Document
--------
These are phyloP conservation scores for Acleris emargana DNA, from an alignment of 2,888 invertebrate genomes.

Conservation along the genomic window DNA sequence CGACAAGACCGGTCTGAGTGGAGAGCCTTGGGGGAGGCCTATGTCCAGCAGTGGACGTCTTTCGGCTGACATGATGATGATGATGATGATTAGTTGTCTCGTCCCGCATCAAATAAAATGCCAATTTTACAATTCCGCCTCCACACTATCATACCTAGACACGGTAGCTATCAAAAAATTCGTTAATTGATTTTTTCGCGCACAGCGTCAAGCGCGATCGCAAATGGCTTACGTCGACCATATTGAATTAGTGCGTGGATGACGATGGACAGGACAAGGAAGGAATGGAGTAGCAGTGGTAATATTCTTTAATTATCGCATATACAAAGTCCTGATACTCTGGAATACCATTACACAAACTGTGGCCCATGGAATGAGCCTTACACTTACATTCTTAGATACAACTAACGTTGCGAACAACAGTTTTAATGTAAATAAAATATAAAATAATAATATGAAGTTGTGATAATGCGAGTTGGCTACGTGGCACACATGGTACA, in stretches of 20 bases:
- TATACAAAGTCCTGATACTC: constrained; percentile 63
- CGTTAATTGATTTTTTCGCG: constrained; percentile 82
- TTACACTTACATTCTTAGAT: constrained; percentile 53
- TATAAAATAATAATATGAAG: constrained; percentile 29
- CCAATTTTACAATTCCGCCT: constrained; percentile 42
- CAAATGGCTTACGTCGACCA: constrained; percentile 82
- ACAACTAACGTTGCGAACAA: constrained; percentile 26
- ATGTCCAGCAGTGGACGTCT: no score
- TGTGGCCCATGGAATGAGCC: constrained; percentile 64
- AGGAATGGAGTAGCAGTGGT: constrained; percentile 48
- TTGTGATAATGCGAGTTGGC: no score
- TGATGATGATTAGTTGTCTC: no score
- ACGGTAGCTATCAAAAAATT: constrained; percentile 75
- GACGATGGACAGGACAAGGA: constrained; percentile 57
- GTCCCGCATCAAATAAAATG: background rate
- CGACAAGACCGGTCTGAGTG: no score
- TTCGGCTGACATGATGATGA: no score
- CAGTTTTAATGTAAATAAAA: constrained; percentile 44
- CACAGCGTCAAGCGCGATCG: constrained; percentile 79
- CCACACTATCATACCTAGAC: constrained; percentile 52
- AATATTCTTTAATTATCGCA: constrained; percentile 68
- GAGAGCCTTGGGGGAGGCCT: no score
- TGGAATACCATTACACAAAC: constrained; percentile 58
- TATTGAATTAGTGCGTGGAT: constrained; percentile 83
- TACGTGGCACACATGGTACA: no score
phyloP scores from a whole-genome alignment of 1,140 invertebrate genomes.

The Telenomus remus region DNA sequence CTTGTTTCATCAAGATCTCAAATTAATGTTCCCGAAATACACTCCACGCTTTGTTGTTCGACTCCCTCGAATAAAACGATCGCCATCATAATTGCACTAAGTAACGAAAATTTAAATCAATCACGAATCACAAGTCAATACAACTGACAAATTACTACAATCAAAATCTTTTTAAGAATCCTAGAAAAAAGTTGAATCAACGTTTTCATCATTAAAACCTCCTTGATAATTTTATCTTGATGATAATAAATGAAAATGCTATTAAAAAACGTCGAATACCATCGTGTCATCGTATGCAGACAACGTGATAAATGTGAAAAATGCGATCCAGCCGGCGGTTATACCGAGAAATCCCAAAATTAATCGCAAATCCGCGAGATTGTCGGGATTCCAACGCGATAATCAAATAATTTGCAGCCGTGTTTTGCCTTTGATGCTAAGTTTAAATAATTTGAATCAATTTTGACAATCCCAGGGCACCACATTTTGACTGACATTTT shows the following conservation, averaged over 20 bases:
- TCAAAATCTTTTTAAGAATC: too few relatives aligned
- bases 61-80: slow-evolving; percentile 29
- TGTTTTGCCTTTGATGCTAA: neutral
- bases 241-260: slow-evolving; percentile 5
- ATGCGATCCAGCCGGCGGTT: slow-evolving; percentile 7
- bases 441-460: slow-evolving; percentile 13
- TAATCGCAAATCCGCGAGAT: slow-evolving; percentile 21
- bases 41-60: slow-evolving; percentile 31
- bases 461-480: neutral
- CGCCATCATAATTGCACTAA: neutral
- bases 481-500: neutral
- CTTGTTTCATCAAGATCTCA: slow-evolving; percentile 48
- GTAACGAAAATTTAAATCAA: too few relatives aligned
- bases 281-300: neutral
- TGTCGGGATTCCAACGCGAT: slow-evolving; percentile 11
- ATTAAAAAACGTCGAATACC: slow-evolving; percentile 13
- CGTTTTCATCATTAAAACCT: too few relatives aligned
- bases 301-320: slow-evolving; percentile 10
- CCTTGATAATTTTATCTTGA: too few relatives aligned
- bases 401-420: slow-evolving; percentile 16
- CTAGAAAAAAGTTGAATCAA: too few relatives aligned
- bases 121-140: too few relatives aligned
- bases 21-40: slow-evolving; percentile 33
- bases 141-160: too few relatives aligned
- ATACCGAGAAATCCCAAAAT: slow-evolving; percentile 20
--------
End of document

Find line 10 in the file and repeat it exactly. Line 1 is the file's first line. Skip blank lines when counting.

- ATGTCCAGCAGTGGACGTCT: no score